The family of University of Maryland basketball star Len Bias, on the eve of the first anniversary of his death, filed a $27 million lawsuit yesterday alleging fraud and negligence by Bias' agent and the company that represented the all-America player in negotiations with the Boston Celtics and the Reebok shoe company.
The 54-page lawsuit, filed in D.C. Superior Court, claims that the family was denied potential life insurance benefits and payments from the shoe company because of poor management of Bias' accounts.
The suit said Lee Fentress and Advantage International, the agent and Washington-based company that represented Bias, "maliciously, intentionally and in reckless disregard of Len Bias' rights" led the Bias family to believe that the company had secured a $1 million life insurance policy for Bias.
The Biases had obtained a $1 million disability policy for their eldest son before he signed with Advantage International, but did not purchase life insurance for him because of Fentress' statements that he already had secured life insurance for Len Bias, the lawsuit says.
The suit also claims that the president of Reebok International Ltd., a Massachusetts-based athletic shoe company, made public statements that an endorsement contract between Reebok and Len Bias existed. But Reebok has denied that such a contract exists, the suit said, and has not paid the Bias estate any money. The lawsuit is seeking $2.6 million from Reebok.
Pam Lester, an attorney for Advantage International, said yesterday that she had not seen the lawsuit and could not comment.
Kate Burnham, a spokeswoman for Reebok, called the lawsuit "frivolous."
"What happened was a tragedy," Burnham said. "But our position is that there was no contract between Len Bias and Reebok International Ltd. We find that the lawsuit is frivolous, and we will defend it."
Fentress, a former assistant U.S. attorney in Washington who also represented former Maryland basketball coach Lefty Driesell, told James and Lonise Bias on separate occasions in April 1986 that he had secured a $1 million term life insurance policy for Len Bias, according to the lawsuit.
But Fentress, in an interview with The Washington Post in November, said that he did not recommend life insurance for Bias in the months before Bias was expected to sign with the National Basketball Association's Boston Celtics. Fentress said that was standard practice at Advantage, where he is a managing director.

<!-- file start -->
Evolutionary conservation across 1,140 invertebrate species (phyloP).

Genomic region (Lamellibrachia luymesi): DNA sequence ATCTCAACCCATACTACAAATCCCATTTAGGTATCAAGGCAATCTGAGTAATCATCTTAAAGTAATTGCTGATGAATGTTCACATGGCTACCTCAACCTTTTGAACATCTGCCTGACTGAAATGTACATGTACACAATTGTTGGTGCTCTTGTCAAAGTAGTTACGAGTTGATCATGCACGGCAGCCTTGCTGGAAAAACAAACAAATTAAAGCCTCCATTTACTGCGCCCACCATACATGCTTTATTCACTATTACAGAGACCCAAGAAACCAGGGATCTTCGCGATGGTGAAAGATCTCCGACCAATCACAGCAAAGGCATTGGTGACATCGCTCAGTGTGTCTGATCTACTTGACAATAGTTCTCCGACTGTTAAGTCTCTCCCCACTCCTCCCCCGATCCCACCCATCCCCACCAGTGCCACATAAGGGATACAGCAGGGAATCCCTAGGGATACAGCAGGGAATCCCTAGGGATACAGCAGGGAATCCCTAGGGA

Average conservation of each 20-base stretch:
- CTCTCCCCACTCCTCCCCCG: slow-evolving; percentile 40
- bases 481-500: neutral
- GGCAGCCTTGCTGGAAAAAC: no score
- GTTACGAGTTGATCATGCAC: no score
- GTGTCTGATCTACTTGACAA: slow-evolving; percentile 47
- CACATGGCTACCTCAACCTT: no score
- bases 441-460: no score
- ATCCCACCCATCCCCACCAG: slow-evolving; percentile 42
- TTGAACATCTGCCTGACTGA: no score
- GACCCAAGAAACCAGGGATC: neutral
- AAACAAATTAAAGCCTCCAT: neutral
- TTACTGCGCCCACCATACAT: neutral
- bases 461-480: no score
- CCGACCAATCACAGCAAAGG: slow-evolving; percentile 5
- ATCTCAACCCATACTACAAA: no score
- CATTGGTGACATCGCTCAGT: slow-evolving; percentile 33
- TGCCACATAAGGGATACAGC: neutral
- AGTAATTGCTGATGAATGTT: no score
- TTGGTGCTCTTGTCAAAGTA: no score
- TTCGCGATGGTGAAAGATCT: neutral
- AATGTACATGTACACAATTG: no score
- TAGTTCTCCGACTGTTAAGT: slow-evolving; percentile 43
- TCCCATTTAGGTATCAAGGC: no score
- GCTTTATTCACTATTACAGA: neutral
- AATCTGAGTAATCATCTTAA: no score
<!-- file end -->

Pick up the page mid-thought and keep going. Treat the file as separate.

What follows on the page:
Bias died of cocaine intoxication two days after his selection by the Celtics in the annual college draft.
Len Bias, according to the suit, was to be paid $325,000 a year for five years by Reebok, with the first installment of $162,500 due last June 18.
Bias never signed a contract with the company. But the lawsuit said that Fentress and Paul Fireman, the president of Reebok, had told James and Len Bias that an agreement had been made. And at a Reebok-sponsored reception honoring Boston Celtics players Dennis Johnson and Danny Ainge, the suit said, Fireman introduced Bias as "the newest member of our family."
The lawsuit also seeks damages of $1 million from the Fidelity Security Insurance Co. of Missouri for an alleged breach of contract. The Bias family in April 1985 obtained a $1 million disability insurance policy with the company that included an accidental death rider.
Bias' death last June 19 was the result of an accident, the suit alleges, and the company has not responded to a claim submitted by the Biases.
Wayne Curry, one of the lawyers representing the Biases, said that it was a coincidence that the suit was filed the day before the first anniversary of Len Bias' death. It took this long, Curry said, because of the long criminal investigation and trial resulting from Len Bias' death.
"We are not sure where all of these matters will lead," Curry said, "but we are absolutely certain that there is more to the story of Len Bias' demise."